The secrets of position sensing for autonomous vehicles
By Michael Murray, executive vice president, AceinnaAutomation / Robotics Electronics Engineering autonomous autonomous position position sensors Sensors vehicles vehicles
The success of autonomous vehicles is based upon solving the needs for fast response time, precision and long term calibration over time, temperature and use
There are many big trends in the technology space. Among the most interesting is development of autonomous vehicles. In addition to autonomous cars, buses and trucks, autonomous vehicles also include delivery robots used in warehouses, industrial complexes, large business facilities as well as ‘last mile’ autonomous vehicles and drones used to deliver meals, medicine and smaller packages.
However, as autonomous cars are gathering the most industry interest and investment, let’s start there.
Fully autonomous (Level 5) driving vehicles are still a number of years away from full production, and more importantly, adoption. However, the adoption rate for autonomous vehicles is gaining traction due to ongoing advancements in sensing, computing and connecting infrastructure and policies required to operate such vehicles in a ubiquitous and democratized environment.
There are actually two main systems of classification for the levels of autonomous vehicles: the National Highway Safety Administration (NHTSA) divides the continuum of autonomy into five levels, while the Society of Automotive Engineers (SAE) divides them into six.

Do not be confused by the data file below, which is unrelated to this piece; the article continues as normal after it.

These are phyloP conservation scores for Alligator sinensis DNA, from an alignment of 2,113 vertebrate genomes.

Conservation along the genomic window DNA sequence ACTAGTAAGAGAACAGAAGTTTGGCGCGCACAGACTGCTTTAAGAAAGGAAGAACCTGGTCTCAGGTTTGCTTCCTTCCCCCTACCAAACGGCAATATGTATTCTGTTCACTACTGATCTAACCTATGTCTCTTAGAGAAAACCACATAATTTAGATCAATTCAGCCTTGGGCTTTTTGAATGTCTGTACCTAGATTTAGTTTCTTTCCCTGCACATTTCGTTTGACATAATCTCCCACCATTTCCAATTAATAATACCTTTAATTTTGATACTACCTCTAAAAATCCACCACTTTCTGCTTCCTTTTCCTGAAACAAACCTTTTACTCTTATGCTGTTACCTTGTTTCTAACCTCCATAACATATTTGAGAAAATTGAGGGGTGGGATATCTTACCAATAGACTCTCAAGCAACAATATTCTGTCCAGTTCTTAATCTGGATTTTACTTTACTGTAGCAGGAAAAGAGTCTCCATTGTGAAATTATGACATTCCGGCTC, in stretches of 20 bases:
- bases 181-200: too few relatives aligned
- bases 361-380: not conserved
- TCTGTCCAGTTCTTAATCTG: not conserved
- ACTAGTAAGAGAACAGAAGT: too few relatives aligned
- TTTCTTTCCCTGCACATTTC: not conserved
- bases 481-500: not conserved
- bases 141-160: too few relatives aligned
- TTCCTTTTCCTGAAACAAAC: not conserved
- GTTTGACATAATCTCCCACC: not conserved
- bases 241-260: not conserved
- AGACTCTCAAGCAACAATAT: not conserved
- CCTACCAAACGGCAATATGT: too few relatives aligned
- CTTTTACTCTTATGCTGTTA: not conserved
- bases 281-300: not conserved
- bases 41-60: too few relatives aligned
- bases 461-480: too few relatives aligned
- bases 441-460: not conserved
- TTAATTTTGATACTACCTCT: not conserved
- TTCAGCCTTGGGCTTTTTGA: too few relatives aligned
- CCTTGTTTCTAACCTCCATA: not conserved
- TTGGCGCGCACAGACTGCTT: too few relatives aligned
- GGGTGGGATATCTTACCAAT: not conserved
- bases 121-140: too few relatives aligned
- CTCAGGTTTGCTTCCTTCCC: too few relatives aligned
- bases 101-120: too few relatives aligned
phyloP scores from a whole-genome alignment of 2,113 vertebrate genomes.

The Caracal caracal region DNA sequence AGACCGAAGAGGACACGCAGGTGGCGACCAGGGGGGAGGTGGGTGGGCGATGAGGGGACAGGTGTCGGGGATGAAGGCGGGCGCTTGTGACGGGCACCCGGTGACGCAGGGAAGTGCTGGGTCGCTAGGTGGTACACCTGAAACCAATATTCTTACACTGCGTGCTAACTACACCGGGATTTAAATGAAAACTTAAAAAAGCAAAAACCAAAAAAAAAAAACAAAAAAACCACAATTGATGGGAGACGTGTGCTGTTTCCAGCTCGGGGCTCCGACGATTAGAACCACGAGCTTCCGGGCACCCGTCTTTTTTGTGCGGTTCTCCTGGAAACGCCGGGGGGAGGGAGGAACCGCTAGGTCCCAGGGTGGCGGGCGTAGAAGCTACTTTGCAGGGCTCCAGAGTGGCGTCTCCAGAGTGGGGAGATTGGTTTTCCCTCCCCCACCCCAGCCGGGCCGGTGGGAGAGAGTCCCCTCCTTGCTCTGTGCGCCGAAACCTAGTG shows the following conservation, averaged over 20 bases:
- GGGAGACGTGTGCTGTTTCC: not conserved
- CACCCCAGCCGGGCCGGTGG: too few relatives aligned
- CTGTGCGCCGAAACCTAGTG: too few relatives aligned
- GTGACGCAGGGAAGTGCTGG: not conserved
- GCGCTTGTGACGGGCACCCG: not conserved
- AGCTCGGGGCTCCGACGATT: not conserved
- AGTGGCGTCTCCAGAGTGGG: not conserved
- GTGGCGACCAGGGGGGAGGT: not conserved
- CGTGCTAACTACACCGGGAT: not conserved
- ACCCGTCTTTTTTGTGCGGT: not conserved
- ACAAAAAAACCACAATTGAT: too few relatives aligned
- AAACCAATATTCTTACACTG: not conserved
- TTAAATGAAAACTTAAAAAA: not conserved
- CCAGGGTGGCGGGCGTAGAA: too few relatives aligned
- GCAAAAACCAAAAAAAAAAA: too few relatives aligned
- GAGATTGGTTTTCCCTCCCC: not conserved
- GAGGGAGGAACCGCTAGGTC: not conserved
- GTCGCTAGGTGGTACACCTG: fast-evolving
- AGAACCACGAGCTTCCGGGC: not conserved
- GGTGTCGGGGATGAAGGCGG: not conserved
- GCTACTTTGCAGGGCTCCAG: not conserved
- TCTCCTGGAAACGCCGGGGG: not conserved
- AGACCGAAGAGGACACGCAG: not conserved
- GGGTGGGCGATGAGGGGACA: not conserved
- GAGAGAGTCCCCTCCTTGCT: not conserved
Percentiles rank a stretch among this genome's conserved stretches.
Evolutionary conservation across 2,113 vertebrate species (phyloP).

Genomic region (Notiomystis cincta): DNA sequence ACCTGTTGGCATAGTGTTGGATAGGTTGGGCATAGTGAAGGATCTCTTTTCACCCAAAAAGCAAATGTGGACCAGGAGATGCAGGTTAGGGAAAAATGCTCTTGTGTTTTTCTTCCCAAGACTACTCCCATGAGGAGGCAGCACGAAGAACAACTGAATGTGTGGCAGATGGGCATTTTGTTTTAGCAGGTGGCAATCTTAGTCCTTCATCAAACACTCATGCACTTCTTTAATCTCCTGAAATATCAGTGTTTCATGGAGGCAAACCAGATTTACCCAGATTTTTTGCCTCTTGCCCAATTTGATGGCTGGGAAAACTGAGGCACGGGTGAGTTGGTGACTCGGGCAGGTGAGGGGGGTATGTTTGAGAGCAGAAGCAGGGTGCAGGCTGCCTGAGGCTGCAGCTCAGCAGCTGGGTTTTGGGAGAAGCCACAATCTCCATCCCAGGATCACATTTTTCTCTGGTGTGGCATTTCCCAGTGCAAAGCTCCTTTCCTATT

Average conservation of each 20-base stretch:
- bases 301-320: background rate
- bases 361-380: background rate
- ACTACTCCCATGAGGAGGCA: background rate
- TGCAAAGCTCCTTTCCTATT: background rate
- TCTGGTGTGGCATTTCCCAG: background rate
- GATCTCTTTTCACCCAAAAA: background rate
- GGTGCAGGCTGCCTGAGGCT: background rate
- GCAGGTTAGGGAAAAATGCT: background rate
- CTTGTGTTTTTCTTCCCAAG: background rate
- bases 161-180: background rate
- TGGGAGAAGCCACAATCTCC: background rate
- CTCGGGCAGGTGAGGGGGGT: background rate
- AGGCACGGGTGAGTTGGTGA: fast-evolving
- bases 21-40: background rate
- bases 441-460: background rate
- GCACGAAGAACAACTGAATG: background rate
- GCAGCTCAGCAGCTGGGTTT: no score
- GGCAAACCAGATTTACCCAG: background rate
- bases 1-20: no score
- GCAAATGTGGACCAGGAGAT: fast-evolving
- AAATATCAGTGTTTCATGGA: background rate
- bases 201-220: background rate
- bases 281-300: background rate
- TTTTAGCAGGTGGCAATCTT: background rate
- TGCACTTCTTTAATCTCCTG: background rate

The SAE and NHTSA scales are fairly similar. For example, the best-known car currently for sale with an appreciable level of autonomy, the Tesla Model S’ Autopilot, happens to fall on the same level in both scales, Level 2.
What is needed for next generation autonomous vehicles?
The success of autonomous vehicles is based upon solving the needs for fast response time, precision and long term calibration over time, temperature and use.
Perhaps, the largest gating item to the adoption rates of autonomous vehicles is that the costs and commissioning of these systems remains high. Furthermore, some technologies like LIDAR remain difficult to use, commission, and aesthetically unappealing for consumers. Consumers will surely push back against the ungainly appearance of LIDAR devices on their car roof, windows and outside mirrors. In addition, ongoing maintenance and repair will need to be factored in. Environmental challenges such as snow, smog and dust will surely have a corrosive impact upon external LiDAR modules.